More Euro problems soon to wash ashore at a bank near you:
"How would you feel if you opened the paper to be told that the new Sino-Japanese 'Fiscal Stability Commission' in Washington had just slashed your grandma's Social Security checks by one-third, scaled back federal highway repairs, and that it would impose a 10% national sales tax?,' Arends said. 'That is, after all, effectively what is being offered to the people of Greece, Italy, Spain, Portugal and Ireland.'"
Bad news for our elected reps:
“An overwhelming 64 percent of people surveyed said big government was the biggest threat to the country, compared to just 26 percent who said big business is their gravest concern and 8 percent who picked big labor.”
The sharp spike in Democrats resulted in an overwhelming number of Americans fearing Big Brother, providing an interesting commentary on Mr. Obama's first term in office. The fact that so many Americans consider the government to be “a threat” may have something to do with unconstitutional power grabs like the passage of the National Defense Authorization Act 93-7 in the Senate. It goes much deeper than that, of course, the numbers falling dramatically with each “budget crisis” that usually ends up with the Fed either printing money or the Congress borrowing a shitload until the next crisis.
So unless I'm missing something here, the Senate considers American citizens to be a threat and wants to loose the military and overturn the Constitution because of it, and the voters who put them in office think their alleged representatives are the real threat to the country but can't figure out a way to fix the problem by voting for Reds and Blues. They are perplexed, but have also become infuriated about their impotence to change their own destiny politically according to polling data. This notion of a responsive government, of the people, by the people, and for the people, is nothing more than nostalgia. The disconnect is painfully obvious, and here's more evidence of it:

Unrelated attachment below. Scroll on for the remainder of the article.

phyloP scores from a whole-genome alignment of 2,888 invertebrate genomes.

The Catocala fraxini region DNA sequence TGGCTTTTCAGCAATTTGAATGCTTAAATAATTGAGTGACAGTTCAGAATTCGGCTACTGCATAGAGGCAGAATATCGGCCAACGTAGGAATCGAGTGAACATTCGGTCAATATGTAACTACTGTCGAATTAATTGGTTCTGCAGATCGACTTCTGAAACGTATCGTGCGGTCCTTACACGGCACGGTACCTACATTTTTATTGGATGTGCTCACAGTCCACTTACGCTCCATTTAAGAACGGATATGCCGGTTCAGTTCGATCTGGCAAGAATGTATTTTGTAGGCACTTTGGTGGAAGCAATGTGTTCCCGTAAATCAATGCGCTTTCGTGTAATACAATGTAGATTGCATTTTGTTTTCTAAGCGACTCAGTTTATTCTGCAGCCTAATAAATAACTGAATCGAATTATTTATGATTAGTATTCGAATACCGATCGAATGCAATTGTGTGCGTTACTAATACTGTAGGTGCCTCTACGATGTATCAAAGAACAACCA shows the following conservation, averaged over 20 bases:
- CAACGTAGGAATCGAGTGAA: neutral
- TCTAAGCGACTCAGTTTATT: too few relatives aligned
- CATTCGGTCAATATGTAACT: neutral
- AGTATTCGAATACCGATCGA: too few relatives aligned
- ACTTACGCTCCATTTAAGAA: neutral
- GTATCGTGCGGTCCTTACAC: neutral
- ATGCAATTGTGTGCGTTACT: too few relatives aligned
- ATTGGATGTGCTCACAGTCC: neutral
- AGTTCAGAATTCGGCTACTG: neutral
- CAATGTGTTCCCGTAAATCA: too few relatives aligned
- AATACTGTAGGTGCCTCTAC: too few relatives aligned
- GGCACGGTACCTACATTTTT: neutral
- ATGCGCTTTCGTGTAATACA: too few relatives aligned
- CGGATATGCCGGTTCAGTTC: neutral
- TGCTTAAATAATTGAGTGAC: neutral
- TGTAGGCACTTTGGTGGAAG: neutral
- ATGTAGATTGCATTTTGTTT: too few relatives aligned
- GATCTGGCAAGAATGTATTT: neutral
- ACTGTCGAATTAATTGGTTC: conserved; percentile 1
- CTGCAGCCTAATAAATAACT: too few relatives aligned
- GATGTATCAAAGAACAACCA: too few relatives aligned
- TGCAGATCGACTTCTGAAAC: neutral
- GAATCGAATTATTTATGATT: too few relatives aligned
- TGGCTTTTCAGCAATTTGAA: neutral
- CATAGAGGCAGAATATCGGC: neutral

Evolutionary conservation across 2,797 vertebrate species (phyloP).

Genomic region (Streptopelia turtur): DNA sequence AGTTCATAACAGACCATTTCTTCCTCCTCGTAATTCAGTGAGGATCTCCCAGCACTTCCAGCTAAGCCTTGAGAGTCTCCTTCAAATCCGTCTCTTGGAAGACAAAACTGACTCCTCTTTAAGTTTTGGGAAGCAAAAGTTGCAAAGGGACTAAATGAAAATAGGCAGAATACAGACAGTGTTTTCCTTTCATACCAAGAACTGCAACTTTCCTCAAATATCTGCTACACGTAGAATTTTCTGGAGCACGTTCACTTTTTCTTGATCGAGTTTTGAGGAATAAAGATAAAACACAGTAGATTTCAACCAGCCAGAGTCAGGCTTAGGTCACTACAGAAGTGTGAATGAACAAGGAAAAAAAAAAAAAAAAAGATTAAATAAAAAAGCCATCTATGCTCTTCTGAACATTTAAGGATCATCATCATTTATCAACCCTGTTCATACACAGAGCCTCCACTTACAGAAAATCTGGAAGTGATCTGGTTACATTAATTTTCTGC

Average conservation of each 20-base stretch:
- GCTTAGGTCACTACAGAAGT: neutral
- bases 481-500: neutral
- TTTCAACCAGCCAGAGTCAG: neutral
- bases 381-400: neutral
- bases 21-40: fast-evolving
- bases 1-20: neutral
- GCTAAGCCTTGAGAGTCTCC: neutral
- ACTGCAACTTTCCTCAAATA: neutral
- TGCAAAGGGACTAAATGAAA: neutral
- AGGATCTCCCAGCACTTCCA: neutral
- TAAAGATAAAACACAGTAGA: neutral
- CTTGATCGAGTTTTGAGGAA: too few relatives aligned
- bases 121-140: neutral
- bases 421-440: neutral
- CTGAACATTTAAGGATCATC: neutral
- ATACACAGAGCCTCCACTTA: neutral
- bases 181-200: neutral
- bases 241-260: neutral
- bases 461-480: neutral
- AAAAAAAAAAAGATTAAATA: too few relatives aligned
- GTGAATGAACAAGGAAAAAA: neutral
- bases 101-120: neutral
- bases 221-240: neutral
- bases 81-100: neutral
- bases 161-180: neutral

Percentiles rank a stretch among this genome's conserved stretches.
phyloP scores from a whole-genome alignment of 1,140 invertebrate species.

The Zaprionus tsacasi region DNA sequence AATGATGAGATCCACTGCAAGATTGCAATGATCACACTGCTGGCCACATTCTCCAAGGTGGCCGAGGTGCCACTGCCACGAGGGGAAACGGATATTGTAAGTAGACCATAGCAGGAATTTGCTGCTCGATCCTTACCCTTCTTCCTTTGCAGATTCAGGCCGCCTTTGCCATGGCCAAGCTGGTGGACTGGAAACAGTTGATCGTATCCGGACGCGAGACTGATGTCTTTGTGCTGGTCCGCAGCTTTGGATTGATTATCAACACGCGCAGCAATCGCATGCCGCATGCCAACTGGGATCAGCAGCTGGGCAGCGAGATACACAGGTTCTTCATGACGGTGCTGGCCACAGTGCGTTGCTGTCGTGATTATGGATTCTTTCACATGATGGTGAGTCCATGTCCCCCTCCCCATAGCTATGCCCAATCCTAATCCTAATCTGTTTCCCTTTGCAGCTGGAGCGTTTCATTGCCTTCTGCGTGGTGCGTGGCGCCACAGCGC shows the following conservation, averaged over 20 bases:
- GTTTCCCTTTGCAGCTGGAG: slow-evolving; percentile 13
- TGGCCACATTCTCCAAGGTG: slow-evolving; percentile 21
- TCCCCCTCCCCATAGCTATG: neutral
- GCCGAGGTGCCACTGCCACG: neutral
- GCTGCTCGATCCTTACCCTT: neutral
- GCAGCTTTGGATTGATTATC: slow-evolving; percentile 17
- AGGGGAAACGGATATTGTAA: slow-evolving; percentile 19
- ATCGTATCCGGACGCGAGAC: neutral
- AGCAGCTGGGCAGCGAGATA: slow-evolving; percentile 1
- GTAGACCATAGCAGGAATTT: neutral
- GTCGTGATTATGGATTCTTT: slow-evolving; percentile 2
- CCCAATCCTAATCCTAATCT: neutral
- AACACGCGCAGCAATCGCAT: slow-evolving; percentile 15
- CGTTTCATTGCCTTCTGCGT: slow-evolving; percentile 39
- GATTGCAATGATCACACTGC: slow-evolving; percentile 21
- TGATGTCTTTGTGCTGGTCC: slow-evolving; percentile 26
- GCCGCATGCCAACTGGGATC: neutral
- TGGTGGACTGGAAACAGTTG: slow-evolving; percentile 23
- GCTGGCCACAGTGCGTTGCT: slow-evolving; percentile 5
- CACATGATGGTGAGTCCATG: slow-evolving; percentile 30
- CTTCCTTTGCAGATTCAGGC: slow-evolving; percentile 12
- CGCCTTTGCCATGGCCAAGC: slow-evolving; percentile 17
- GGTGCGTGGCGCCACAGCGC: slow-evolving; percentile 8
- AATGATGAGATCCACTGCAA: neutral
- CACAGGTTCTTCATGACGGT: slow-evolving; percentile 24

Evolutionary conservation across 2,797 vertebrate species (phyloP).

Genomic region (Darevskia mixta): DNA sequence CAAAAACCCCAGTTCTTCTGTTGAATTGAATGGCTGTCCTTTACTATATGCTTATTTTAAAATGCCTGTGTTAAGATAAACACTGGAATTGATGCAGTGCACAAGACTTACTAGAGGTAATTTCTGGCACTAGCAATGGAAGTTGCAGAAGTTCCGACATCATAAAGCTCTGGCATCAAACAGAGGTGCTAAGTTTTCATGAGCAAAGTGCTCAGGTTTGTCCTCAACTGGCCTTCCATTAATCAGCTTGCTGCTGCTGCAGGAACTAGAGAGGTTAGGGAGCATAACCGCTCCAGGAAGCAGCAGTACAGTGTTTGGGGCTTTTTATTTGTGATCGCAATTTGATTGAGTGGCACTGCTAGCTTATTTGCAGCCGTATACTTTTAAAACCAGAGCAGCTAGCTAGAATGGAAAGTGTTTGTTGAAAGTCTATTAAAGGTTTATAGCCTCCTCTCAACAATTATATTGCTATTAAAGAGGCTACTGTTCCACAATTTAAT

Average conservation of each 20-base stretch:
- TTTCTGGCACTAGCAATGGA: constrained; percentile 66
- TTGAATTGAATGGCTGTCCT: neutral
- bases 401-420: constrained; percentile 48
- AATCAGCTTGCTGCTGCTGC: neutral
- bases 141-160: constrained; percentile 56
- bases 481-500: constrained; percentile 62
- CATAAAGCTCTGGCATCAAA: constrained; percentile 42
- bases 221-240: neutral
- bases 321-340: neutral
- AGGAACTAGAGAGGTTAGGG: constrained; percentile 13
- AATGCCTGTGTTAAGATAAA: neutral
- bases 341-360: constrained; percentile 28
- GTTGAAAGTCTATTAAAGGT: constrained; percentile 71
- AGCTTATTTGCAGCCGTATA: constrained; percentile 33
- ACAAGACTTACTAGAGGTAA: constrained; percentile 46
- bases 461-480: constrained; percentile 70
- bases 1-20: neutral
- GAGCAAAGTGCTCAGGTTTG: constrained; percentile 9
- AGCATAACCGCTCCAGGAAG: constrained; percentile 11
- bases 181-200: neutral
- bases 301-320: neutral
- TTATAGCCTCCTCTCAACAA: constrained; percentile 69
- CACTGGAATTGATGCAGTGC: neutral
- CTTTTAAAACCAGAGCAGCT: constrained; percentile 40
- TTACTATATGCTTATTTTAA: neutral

“'The NPS has an obligation to the American people to explain the decisions that were made regarding the Occupy DC protesters in McPherson Square. The NPS allowed the protesters to camp in McPherson Square and kill newly planted grass that had been funded by the stimulus,' Issa wrote.”
Congressman Issa just showed how disconnected some legislators can become. His concern for lawn is ridiculously misplaced. The stimulus money was intended to make improvements. The Occupy protest was an exercise of constitutional rights. And you, Mr. Issa, are presiding over a thoroughly corrupt bank regulation system that rewards major financial institutions for ripping off their customers and the taxpayers. The irony is astounding when you consider that many trillions of dollars will disappear just like the investments and savings of Americans in 2008 because of an oversight structure that simply charges a fee for the service of protecting, and financing, the banking industry.
This is the natural result of this symbiotic relationship that only became more perverse with the Citizens United Supreme Court decision. Main Street has a hard enough time competing with Wall Street. This was a signal that a level playing field is as obsolete as the Bill of Rights.
“This is bullshit and I want my money back!”
Viva General Electric. Several months before Occupy Wall Street made headlines, Bill Maher saw into the future calling for an awakening.